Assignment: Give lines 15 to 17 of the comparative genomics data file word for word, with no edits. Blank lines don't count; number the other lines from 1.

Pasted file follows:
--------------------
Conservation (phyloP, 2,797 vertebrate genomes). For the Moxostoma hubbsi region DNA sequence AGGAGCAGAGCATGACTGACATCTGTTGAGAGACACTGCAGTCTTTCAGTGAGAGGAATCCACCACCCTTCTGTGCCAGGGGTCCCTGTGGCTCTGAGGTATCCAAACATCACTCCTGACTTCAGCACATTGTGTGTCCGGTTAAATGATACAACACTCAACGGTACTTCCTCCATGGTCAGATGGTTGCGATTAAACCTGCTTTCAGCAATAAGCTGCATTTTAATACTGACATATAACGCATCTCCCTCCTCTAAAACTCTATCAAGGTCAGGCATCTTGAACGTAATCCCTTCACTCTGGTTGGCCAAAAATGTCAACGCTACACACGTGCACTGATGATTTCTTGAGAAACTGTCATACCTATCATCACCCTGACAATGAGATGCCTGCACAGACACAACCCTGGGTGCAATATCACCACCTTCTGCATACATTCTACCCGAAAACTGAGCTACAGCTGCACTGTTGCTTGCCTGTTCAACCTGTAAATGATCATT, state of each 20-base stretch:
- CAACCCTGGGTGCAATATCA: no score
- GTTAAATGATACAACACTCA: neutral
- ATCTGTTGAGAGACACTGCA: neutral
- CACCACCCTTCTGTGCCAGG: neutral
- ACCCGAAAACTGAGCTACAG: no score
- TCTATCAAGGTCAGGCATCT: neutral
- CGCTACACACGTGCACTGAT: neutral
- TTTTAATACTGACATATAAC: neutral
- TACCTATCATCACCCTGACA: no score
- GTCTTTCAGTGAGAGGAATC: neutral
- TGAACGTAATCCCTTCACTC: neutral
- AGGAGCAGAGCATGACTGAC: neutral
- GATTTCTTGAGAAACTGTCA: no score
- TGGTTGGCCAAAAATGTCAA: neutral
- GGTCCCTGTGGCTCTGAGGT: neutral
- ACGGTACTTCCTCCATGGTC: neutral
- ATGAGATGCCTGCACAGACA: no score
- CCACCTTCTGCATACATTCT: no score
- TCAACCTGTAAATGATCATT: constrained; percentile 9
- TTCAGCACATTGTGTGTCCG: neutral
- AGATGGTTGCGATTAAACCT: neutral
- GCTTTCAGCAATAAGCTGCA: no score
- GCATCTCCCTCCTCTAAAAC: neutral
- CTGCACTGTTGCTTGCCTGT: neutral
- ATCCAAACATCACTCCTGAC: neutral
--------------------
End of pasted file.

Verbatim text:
- TGGTTGGCCAAAAATGTCAA: neutral
- GGTCCCTGTGGCTCTGAGGT: neutral
- ACGGTACTTCCTCCATGGTC: neutral